Why Isn’t The American Consumer More Optimistic? by Eric Bush, Gavekal Capital
The financial crisis has had a lasting effect on the psyche of the American consumer. Personal consumption expenditures (SAAR) are an impressive $2.1 TRILLION higher than the peak in 2008. And on a longer view, the dip in PCE during the financial crisis can be seen but it hasn’t fundamentally altered the slope of the series.
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So why then are the consumer surveys in the US failing to break out to pre-2008 levels? And in most cases, consumer surveys are turning over below pre-2008 levels. Let’s take a quick look at three consumer surveys out there.
The Bloomberg Consumer Comfort Index has fallen from a high of 47.9 in April to 40.5 as of 7/24. The series began in 1999 and from 1999-2000, the average for the index was a robust 64.22. The tech bust seems to have moved the consumer’s comfort level down to a new equilibrium level. From 2002-2007, the index averaged 43.8. Since 2009, the index has only been above the 2002-2007 average level for a total of 14 weeks (all this year). The average level of the index since 2009 is just 31.5.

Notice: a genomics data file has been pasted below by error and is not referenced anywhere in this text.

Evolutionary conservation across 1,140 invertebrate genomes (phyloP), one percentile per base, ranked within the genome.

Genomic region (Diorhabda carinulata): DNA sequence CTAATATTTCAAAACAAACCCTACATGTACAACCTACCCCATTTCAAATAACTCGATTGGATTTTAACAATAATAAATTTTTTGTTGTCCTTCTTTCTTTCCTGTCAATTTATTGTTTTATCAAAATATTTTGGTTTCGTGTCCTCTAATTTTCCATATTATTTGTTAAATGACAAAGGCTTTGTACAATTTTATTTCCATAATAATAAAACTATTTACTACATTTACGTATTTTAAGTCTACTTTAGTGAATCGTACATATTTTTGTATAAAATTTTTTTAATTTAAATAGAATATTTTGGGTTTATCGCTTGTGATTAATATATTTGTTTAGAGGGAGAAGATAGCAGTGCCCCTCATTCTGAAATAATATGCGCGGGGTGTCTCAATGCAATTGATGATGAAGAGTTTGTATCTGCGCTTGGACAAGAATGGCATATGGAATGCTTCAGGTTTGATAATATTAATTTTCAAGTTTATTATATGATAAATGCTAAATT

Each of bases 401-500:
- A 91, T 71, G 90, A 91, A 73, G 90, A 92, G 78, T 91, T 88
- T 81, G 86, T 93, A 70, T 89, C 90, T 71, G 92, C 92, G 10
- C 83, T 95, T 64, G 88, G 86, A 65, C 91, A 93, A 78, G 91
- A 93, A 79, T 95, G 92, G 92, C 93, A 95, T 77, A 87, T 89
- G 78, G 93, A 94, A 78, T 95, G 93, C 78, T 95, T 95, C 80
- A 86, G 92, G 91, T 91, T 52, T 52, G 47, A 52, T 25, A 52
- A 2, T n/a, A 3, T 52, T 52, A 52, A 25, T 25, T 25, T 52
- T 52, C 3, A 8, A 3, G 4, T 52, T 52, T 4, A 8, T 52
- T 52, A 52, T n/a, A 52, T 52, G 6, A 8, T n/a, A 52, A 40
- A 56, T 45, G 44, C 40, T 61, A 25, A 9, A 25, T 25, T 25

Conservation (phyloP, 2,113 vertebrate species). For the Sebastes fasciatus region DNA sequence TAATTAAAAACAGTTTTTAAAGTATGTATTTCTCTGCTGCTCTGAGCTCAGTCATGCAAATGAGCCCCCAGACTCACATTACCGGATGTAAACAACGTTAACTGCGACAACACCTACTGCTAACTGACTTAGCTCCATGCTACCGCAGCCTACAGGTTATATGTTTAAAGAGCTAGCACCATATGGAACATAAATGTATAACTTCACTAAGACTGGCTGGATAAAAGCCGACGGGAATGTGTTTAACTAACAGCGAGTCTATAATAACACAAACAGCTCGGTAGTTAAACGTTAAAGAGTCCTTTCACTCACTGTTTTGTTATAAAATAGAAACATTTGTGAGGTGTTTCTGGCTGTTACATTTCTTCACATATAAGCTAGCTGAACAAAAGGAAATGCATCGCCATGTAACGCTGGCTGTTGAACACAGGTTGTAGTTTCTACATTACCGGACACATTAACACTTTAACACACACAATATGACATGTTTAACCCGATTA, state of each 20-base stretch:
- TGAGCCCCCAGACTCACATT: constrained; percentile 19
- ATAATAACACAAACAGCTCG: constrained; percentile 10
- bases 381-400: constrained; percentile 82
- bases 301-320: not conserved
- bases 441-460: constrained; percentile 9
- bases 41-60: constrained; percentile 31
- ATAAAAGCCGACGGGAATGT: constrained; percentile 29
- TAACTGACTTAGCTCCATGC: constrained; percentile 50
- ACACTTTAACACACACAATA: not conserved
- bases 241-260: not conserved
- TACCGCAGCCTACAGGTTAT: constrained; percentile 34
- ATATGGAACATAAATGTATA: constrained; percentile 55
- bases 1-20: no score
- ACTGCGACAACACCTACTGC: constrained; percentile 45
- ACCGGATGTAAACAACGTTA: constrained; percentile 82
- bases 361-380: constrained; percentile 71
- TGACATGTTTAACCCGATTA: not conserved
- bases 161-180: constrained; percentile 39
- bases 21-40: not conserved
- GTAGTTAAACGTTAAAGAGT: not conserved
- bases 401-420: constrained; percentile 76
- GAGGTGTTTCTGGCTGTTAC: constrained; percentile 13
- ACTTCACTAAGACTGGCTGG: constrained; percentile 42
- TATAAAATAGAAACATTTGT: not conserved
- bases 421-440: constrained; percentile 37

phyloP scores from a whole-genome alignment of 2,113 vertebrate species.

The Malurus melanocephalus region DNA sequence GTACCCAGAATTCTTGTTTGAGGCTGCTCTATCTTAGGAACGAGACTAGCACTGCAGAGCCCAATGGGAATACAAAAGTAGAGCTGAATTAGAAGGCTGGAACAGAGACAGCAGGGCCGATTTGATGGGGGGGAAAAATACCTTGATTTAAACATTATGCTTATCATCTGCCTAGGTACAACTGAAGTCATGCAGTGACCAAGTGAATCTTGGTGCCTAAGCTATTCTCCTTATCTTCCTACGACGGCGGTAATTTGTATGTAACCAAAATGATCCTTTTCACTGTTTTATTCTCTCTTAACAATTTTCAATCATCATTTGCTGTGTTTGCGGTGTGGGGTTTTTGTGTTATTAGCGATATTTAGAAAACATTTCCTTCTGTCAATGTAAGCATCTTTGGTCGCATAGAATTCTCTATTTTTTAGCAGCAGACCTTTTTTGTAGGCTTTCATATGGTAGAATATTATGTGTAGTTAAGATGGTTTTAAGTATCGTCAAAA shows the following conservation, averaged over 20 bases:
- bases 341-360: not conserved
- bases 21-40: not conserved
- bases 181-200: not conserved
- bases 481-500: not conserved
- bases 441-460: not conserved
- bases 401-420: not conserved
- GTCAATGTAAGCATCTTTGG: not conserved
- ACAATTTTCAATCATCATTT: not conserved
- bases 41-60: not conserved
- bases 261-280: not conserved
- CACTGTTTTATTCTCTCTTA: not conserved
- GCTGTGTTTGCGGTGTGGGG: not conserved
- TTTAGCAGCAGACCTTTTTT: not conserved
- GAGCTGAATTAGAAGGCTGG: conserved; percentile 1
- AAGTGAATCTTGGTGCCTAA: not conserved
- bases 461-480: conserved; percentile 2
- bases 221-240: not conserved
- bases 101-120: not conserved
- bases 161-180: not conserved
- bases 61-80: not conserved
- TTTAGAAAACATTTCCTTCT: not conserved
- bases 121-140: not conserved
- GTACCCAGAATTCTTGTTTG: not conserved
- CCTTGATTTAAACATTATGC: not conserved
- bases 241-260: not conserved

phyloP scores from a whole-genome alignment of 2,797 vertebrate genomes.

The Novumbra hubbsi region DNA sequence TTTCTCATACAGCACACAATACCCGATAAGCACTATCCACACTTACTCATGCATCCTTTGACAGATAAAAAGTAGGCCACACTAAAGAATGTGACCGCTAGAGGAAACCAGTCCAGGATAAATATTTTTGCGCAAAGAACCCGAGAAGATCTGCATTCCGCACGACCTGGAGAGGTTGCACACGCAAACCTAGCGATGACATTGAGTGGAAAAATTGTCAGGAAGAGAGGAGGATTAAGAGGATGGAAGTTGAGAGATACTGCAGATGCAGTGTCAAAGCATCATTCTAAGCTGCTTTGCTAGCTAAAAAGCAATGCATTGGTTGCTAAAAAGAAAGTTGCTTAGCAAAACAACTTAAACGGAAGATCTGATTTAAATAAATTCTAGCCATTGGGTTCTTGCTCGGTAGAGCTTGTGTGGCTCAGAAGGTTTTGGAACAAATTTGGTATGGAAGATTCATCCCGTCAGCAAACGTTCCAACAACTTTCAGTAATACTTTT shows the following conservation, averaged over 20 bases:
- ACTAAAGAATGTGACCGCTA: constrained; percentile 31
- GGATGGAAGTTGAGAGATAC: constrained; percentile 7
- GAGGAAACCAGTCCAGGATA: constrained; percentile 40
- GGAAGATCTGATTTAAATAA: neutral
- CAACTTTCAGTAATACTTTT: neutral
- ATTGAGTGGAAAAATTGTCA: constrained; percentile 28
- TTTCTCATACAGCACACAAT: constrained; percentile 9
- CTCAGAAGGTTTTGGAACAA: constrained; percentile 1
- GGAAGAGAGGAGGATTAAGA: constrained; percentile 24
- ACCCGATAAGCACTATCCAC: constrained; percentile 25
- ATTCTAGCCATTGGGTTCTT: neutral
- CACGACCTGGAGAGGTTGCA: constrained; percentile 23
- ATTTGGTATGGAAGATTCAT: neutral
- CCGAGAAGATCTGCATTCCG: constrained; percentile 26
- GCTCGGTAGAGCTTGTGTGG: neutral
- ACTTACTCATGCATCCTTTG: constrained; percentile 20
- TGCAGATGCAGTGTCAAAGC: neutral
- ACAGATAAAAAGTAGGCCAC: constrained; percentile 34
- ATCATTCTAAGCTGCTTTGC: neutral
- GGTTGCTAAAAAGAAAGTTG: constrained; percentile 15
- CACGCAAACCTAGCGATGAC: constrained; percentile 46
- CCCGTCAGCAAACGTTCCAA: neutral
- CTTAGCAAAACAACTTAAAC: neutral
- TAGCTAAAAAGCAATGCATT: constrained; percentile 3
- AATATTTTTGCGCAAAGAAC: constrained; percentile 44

Moving on to the monthly Consumer Confidence Index, this series has a much longer history going back to 1967. The highest level it ever reach was in 2000 when it hit 144.7 (twice). The lowest level was seen in the financial crisis when the index read just 25.3 in 2/2009. In the table below we show the high, low and average level during each recovery. Outside of the brief “recovery” in 1980-1981, this current recovery has had the lowest “high” level of any recovery since 1966 and this recovery has had the lowest “low” level and the lowest overall average by quite a large margin. No other recovery has had an average consumer confidence level below 80 while in our current recovery the consumer confidence level has averaged out to 69.4.
Finally, the Michigan Sentiment survey shows pretty much the same results as the Consumer Confidence survey. Consumer’s have felt less optimistic, on average, during this recovery than they had during any other recovery. And again, this survey has started to turn over since making recovery highs earlier this year.
All in all, it seems that the financial crisis still lingers in the back of the mind of the American consumer. Whether this is permanent or not will only be determined once the economy moves back into a recession. If previous optimistic levels are never reached, it may be a sign that the American consumer has moved into a more permanent pessimistic mindset.